In JBoss Enterprise Application Platform 5, the scattered cache deployments have been replaced with a new CacheManager service, deployed via the <JBOSS_HOME>/server/<PROFILE>/deploy/cluster/jboss-cache-manager.sar. The CacheManager is a factory and registry for JBoss Cache instances. It is configured with a set of named JBoss Cache configurations. Services that need a cache ask the cache manager for the cache by name; the cache manager creates the cache (if not already created) and returns it. The cache manager keeps a reference to each cache it has created, so all services that request the same cache configuration name will share the same cache. When a service is done with the cache, it releases it to the cache manager. The cache manager keeps track of how many services are using each cache, and will stop and destroy the cache when all services have released it.

21.2.1.1. Standard Cache Configurations

The following standard JBoss Cache configurations ship with JBoss Enterprise Application Platform 5. You can add others to suit your needs, or edit these configurations to adjust cache behavior. Additions or changes are done by editing the deploy/cluster/jboss-cache-manager.sar/META-INF/jboss-cache-manager-jboss-beans.xml file (see Section 29.2.1, “Deployment Via the CacheManager Service” for details). Note however that these configurations are specifically optimized for their intended use, and except as specifically noted in the documentation chapters for each service in this guide, it is not advisable to change them.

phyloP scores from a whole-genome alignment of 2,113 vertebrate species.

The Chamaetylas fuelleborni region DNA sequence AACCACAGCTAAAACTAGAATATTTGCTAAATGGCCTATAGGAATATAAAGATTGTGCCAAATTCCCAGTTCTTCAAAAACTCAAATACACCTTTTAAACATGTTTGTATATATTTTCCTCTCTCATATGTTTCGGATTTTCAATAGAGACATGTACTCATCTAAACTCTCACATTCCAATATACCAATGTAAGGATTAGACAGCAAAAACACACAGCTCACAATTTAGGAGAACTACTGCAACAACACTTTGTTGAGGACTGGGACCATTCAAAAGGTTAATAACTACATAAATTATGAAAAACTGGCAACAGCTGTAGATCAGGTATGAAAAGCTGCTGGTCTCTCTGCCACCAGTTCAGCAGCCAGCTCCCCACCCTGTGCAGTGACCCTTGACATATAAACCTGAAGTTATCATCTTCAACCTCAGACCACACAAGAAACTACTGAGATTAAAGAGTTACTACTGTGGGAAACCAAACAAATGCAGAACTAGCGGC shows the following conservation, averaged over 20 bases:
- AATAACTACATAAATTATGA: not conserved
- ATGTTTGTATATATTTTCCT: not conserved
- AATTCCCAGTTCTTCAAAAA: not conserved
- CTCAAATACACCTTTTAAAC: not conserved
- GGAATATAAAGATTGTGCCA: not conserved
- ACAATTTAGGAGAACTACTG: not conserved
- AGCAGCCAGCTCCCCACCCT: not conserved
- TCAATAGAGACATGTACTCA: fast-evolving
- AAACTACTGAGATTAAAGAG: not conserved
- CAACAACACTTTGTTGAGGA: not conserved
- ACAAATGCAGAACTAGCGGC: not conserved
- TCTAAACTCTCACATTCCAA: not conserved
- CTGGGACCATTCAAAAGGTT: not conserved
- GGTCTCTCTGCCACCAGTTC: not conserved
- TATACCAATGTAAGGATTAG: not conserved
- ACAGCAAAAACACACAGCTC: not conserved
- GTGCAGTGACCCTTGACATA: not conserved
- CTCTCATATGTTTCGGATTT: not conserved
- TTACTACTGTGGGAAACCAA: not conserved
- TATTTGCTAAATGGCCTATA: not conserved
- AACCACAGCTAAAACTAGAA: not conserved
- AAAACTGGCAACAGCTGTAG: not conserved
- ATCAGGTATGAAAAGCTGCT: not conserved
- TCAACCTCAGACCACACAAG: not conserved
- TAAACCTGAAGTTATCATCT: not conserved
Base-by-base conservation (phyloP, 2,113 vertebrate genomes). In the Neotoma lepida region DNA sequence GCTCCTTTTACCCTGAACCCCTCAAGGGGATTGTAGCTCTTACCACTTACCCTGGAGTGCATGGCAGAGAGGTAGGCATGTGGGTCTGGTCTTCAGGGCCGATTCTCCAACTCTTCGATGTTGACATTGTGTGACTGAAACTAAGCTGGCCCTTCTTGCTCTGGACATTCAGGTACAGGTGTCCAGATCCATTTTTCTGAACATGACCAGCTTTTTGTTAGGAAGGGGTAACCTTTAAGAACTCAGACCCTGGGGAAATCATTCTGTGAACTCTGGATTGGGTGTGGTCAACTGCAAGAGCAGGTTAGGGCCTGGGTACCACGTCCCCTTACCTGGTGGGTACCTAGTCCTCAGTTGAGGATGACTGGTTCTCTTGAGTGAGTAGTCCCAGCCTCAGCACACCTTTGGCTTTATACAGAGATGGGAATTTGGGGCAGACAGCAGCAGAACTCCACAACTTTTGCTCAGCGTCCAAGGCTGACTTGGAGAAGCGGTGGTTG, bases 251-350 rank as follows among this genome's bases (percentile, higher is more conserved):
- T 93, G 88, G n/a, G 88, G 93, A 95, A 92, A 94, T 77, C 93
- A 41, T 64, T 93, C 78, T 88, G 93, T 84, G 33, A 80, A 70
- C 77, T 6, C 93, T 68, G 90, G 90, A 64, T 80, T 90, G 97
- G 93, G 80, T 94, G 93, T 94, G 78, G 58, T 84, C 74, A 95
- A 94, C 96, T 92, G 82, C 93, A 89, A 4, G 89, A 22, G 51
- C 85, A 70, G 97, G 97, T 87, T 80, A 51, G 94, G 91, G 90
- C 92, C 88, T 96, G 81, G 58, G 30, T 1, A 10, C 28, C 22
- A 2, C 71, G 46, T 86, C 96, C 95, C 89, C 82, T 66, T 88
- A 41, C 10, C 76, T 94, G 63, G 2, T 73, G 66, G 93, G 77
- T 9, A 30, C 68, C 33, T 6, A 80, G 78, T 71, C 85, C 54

• standard-session-cache
    Standard cache used for web sessions.
  • field-granularity-session-cache
    Standard cache used for FIELD granularity web sessions.
  • sfsb-cache
    Standard cache used for EJB3 SFSB caching.
  • ha-partition
    Used by web tier Clustered Single Sign-On, HA-JNDI, Distributed State.
  • mvcc-entity
    A configuration appropriate for JPA/Hibernate entity/collection caching that uses JBoss Cache's MVCC locking (see notes below).
  • optimistic-entity
    A configuration appropriate for JPA/Hibernate entity/collection caching that uses JBoss Cache's optimistic locking (see notes below).
  • pessimistic-entity
    A configuration appropriate for JPA/Hibernate entity/collection caching that uses JBoss Cache's pessimistic locking (see notes below).